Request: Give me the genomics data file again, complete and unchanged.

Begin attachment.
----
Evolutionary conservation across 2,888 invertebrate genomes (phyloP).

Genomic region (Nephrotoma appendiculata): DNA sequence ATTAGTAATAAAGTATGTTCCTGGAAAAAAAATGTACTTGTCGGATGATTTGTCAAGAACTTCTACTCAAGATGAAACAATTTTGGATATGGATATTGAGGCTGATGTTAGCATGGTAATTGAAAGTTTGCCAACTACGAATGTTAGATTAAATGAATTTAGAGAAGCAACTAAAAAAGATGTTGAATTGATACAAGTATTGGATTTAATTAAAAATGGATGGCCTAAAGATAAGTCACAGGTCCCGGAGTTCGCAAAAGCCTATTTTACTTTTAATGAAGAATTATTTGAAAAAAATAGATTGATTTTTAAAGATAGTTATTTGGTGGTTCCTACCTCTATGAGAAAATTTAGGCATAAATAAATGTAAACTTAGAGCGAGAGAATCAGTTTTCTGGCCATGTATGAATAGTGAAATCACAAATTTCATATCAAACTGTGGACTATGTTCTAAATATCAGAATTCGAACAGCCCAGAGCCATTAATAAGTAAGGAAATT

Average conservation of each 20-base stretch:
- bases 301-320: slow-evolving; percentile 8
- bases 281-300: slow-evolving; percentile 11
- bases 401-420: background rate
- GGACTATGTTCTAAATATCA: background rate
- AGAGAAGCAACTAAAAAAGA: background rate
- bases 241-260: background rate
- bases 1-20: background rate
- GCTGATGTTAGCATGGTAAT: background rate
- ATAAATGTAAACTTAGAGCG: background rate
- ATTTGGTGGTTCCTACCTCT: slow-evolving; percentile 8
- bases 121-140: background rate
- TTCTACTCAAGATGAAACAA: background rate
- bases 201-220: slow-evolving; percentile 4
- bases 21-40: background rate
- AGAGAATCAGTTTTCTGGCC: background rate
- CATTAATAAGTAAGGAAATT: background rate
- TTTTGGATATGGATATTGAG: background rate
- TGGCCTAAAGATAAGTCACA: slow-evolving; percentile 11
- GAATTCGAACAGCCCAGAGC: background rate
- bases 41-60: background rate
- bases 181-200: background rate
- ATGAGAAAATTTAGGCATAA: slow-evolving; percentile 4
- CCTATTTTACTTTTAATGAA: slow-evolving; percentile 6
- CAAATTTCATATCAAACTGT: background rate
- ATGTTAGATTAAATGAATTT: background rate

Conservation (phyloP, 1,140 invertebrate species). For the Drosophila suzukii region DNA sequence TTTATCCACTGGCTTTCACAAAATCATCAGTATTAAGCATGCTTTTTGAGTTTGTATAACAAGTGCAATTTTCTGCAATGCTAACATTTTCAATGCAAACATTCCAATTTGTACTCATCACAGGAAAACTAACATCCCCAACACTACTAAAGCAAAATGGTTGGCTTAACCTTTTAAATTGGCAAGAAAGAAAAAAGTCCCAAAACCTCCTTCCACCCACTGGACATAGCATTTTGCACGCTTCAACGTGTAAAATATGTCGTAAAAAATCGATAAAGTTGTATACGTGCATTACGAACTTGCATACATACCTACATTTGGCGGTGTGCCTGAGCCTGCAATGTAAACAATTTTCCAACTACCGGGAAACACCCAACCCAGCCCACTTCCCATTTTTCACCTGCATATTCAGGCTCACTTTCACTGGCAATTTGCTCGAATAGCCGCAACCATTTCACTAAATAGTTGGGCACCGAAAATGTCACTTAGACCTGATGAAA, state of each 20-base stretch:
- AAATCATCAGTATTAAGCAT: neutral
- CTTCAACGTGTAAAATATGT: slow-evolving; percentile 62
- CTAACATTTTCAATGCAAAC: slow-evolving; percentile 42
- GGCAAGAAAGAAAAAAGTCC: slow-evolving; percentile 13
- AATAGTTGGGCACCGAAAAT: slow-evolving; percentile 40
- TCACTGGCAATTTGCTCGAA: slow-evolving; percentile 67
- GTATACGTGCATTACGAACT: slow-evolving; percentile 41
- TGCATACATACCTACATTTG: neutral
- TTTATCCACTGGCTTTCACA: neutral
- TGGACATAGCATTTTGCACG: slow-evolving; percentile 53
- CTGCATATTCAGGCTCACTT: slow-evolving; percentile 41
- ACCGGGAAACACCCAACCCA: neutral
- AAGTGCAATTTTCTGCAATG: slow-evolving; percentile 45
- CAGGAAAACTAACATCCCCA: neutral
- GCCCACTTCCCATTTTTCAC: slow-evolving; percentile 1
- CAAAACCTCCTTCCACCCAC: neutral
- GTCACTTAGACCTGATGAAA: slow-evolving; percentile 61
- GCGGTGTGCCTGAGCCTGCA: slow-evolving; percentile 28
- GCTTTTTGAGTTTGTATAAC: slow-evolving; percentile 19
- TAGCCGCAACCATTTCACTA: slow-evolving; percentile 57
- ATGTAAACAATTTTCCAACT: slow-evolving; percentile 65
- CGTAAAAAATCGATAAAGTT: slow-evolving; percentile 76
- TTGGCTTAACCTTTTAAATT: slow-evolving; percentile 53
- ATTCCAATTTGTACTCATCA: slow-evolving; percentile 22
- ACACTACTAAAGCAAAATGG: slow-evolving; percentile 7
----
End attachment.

Evolutionary conservation across 2,888 invertebrate genomes (phyloP).

Genomic region (Nephrotoma appendiculata): DNA sequence ATTAGTAATAAAGTATGTTCCTGGAAAAAAAATGTACTTGTCGGATGATTTGTCAAGAACTTCTACTCAAGATGAAACAATTTTGGATATGGATATTGAGGCTGATGTTAGCATGGTAATTGAAAGTTTGCCAACTACGAATGTTAGATTAAATGAATTTAGAGAAGCAACTAAAAAAGATGTTGAATTGATACAAGTATTGGATTTAATTAAAAATGGATGGCCTAAAGATAAGTCACAGGTCCCGGAGTTCGCAAAAGCCTATTTTACTTTTAATGAAGAATTATTTGAAAAAAATAGATTGATTTTTAAAGATAGTTATTTGGTGGTTCCTACCTCTATGAGAAAATTTAGGCATAAATAAATGTAAACTTAGAGCGAGAGAATCAGTTTTCTGGCCATGTATGAATAGTGAAATCACAAATTTCATATCAAACTGTGGACTATGTTCTAAATATCAGAATTCGAACAGCCCAGAGCCATTAATAAGTAAGGAAATT

Average conservation of each 20-base stretch:
- bases 301-320: slow-evolving; percentile 8
- bases 281-300: slow-evolving; percentile 11
- bases 401-420: background rate
- GGACTATGTTCTAAATATCA: background rate
- AGAGAAGCAACTAAAAAAGA: background rate
- bases 241-260: background rate
- bases 1-20: background rate
- GCTGATGTTAGCATGGTAAT: background rate
- ATAAATGTAAACTTAGAGCG: background rate
- ATTTGGTGGTTCCTACCTCT: slow-evolving; percentile 8
- bases 121-140: background rate
- TTCTACTCAAGATGAAACAA: background rate
- bases 201-220: slow-evolving; percentile 4
- bases 21-40: background rate
- AGAGAATCAGTTTTCTGGCC: background rate
- CATTAATAAGTAAGGAAATT: background rate
- TTTTGGATATGGATATTGAG: background rate
- TGGCCTAAAGATAAGTCACA: slow-evolving; percentile 11
- GAATTCGAACAGCCCAGAGC: background rate
- bases 41-60: background rate
- bases 181-200: background rate
- ATGAGAAAATTTAGGCATAA: slow-evolving; percentile 4
- CCTATTTTACTTTTAATGAA: slow-evolving; percentile 6
- CAAATTTCATATCAAACTGT: background rate
- ATGTTAGATTAAATGAATTT: background rate

Conservation (phyloP, 1,140 invertebrate species). For the Drosophila suzukii region DNA sequence TTTATCCACTGGCTTTCACAAAATCATCAGTATTAAGCATGCTTTTTGAGTTTGTATAACAAGTGCAATTTTCTGCAATGCTAACATTTTCAATGCAAACATTCCAATTTGTACTCATCACAGGAAAACTAACATCCCCAACACTACTAAAGCAAAATGGTTGGCTTAACCTTTTAAATTGGCAAGAAAGAAAAAAGTCCCAAAACCTCCTTCCACCCACTGGACATAGCATTTTGCACGCTTCAACGTGTAAAATATGTCGTAAAAAATCGATAAAGTTGTATACGTGCATTACGAACTTGCATACATACCTACATTTGGCGGTGTGCCTGAGCCTGCAATGTAAACAATTTTCCAACTACCGGGAAACACCCAACCCAGCCCACTTCCCATTTTTCACCTGCATATTCAGGCTCACTTTCACTGGCAATTTGCTCGAATAGCCGCAACCATTTCACTAAATAGTTGGGCACCGAAAATGTCACTTAGACCTGATGAAA, state of each 20-base stretch:
- AAATCATCAGTATTAAGCAT: neutral
- CTTCAACGTGTAAAATATGT: slow-evolving; percentile 62
- CTAACATTTTCAATGCAAAC: slow-evolving; percentile 42
- GGCAAGAAAGAAAAAAGTCC: slow-evolving; percentile 13
- AATAGTTGGGCACCGAAAAT: slow-evolving; percentile 40
- TCACTGGCAATTTGCTCGAA: slow-evolving; percentile 67
- GTATACGTGCATTACGAACT: slow-evolving; percentile 41
- TGCATACATACCTACATTTG: neutral
- TTTATCCACTGGCTTTCACA: neutral
- TGGACATAGCATTTTGCACG: slow-evolving; percentile 53
- CTGCATATTCAGGCTCACTT: slow-evolving; percentile 41
- ACCGGGAAACACCCAACCCA: neutral
- AAGTGCAATTTTCTGCAATG: slow-evolving; percentile 45
- CAGGAAAACTAACATCCCCA: neutral
- GCCCACTTCCCATTTTTCAC: slow-evolving; percentile 1
- CAAAACCTCCTTCCACCCAC: neutral
- GTCACTTAGACCTGATGAAA: slow-evolving; percentile 61
- GCGGTGTGCCTGAGCCTGCA: slow-evolving; percentile 28
- GCTTTTTGAGTTTGTATAAC: slow-evolving; percentile 19
- TAGCCGCAACCATTTCACTA: slow-evolving; percentile 57
- ATGTAAACAATTTTCCAACT: slow-evolving; percentile 65
- CGTAAAAAATCGATAAAGTT: slow-evolving; percentile 76
- TTGGCTTAACCTTTTAAATT: slow-evolving; percentile 53
- ATTCCAATTTGTACTCATCA: slow-evolving; percentile 22
- ACACTACTAAAGCAAAATGG: slow-evolving; percentile 7